I close my eyes for a moment and go back to my childhood and teenage memories. Now, I am certain that I can associate every city I have ever visited in my country with a specific dish which has captivated me, or which is characteristic of their cuisine. From north to south, from the Pacific to the Gulf of Mexico; some of them are very elaborate, others not as much, but among my favorites are the delicious meat cuts from Monterrey, or their dry meat with scrambled eggs and red salsa, the flour tortillas from “Doña Concha” in the northern region of Torreón, as well as the various cheese types from the state of Chihuahua in the north, or the state of Oaxaca in the southeast, impossible to find anywhere in France. And what about the “pescado zarandeado” that reminds me of the stony beach of Yelapa in Jalisco, or the “chiles en nogada” which not only transport me back to Puebla, but to marvelous adventures in my own kitchen on more than one Independence Day as well. And of course, I can’t leave behind the Yucatecan dish of black beans with pork that my granny used to call “poor people’s food” because when she was young, this was easy and cheap to make. To me, this is one of the most exquisite delicacies I have ever tasted. Of course, I could continue on and let the list become infinite, given that the more I get to know my country, the more I fall in love with its cuisines.

Anyway, let’s carry on…

Personally, I think that when one is far away from their homeland, what one misses the most are the ingredients one is used to cook with, what is typical for one’s household… what one is used to eating, and we generally take it for granted before moving to a new and different place. Fortunately for me, I don’t miss chili and spicy food in my every day diet, but tortillas… I have to say that I do miss them. So, as we have come and gone between  our dear beloved Mexico and France, we have carried canned, dehydrated, and sous-vide products. From Spain we brought dehydrated ‘nixtamalized’ corn flour to make masa and we learnt how to work with our hands to be able to create delicious sopes, gorditas, and even freshly made tortillas to accompany the Mexican-style rice with mole that made us feel like we were in a Michelin-Star restaurant – especially when our meals were accompanied by a French wine. This resulted in the creation of new meals that I am proud of being able to produce, thanks to the help of my friends from La Costeña, Mi Viejito, Herdez, and other staple Mexican food brands.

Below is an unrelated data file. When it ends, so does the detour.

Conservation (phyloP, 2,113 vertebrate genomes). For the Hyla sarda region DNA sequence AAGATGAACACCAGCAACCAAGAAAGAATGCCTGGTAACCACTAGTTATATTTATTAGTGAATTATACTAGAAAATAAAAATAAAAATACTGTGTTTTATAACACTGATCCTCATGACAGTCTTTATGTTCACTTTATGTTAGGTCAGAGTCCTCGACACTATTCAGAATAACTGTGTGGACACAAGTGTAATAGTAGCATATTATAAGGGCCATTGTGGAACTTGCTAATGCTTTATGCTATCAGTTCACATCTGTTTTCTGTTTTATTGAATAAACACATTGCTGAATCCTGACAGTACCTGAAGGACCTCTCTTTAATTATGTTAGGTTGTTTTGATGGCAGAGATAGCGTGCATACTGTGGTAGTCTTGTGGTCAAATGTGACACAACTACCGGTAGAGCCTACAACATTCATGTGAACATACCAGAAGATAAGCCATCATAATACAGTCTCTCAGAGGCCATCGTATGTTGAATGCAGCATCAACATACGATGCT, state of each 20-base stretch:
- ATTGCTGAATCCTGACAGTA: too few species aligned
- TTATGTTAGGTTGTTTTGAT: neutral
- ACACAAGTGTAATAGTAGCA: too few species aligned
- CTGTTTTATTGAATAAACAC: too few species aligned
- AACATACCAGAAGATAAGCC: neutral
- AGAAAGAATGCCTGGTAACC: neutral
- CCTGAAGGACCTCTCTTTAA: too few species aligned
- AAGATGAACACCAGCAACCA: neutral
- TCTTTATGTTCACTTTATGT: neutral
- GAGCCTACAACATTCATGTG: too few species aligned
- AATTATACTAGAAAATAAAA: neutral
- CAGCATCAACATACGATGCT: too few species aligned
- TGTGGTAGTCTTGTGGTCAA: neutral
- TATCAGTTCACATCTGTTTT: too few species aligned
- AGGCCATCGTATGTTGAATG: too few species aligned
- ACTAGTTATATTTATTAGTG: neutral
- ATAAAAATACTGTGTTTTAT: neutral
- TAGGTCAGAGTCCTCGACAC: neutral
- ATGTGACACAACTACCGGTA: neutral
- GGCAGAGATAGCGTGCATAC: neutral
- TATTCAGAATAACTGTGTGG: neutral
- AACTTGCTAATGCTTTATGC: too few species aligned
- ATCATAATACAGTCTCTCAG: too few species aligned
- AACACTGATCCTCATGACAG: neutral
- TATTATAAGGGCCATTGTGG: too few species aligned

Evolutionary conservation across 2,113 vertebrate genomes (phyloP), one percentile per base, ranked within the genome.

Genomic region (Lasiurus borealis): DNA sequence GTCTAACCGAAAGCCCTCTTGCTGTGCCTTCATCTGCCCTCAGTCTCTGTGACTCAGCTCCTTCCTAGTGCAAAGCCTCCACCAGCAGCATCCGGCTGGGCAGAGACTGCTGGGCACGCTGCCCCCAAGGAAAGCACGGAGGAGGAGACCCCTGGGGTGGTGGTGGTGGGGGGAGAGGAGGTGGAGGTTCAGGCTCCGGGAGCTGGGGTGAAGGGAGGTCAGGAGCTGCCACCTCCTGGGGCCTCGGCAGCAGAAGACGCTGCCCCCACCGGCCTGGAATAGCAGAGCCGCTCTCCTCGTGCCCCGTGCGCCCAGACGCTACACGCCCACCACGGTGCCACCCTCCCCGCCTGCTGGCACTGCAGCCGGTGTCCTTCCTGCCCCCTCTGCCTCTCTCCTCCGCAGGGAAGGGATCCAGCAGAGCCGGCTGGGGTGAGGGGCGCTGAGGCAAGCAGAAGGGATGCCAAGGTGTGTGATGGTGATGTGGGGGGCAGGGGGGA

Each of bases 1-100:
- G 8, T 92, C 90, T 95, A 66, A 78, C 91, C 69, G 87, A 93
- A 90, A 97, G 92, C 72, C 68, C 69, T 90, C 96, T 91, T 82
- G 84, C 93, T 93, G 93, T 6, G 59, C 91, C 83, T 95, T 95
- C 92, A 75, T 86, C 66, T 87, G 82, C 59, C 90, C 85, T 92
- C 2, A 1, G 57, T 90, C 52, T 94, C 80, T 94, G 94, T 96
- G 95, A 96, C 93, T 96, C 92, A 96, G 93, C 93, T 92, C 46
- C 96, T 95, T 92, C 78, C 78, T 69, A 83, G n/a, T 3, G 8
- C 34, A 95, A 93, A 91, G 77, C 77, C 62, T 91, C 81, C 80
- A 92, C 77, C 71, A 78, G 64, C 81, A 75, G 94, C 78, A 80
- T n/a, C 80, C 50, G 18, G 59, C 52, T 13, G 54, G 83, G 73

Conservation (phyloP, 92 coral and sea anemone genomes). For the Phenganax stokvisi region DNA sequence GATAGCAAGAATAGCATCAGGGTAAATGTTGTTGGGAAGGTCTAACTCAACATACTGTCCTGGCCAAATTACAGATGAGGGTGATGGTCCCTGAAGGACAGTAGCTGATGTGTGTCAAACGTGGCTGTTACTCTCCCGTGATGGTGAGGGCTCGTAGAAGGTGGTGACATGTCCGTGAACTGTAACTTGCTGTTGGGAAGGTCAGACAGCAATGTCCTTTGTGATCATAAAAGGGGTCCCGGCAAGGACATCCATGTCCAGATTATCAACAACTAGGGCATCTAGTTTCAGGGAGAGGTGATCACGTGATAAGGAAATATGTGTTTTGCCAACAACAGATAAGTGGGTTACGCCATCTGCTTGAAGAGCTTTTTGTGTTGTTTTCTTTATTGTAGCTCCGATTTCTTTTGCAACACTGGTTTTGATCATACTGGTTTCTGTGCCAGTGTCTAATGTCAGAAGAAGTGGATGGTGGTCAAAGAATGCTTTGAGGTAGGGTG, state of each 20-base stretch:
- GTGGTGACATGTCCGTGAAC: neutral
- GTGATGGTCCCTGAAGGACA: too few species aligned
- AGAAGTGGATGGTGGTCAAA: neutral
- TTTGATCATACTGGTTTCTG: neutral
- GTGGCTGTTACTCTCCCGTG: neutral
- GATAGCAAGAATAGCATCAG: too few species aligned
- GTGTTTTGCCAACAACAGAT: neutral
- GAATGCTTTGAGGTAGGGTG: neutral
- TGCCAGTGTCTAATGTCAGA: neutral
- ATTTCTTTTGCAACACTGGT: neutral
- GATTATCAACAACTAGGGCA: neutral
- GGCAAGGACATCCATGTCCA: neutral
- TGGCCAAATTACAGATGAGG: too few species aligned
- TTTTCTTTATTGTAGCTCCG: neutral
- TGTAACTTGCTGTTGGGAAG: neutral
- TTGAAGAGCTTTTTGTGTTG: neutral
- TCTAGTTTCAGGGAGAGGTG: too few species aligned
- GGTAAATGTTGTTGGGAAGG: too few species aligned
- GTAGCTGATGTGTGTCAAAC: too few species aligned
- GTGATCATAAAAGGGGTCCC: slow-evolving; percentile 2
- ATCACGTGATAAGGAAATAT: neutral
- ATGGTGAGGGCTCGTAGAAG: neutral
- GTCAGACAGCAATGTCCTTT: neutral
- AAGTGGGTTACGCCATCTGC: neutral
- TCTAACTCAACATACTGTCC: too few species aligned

However, part of the adventure is also looking for something and not stopping until you find it, and fellow nationals who we’ve met in this beautiful city we now call home, together with locals, have recommended that we go to various restaurants where they claim real Mexican food is served. And maybe a bit out of curiosity, but also we may had been craving cochinita pibil (a typical dish from the Yucatan Peninsula), or a simple cactus salad, but we headed to number 57 in Boulevard Montparnasse in district 6 towards the well-known Hacienda del Sol. We arrived, and a short, bronze-skinned Mexican server received us. He greeted us in French, but immediately switched to Spanish when we gave him the name the reservation was under. We had a marvelous meal… scrumptious, good typical homey Mexican food that I, to date, am not capable of reproducing in my kitchen due to a lack of know-how, in the case of the barbecue, and due to a lack of ingredients for the cochinita pibil – I have no annatto (achiote). Maybe this is why it tasted even better.

I’m not sure I would be willing to pay 8 Euros for a glass of hibiscus water again, but, it was worth it, since I was able to see so many French people having a good time, experiencing a little piece of the land that I come from, sharing dishes so that everyone could taste what they had all ordered. It was also worth it for having been able to hear a bit of Spanish that sounded similar to mine.

Address: 57, Boulevard du Montparnasse, 75006 Paris, France

Subway Station: Port-Royal (RER)

Telephone: +33 (0) 1 4326.2653

Note: This restaurant has permanently closed.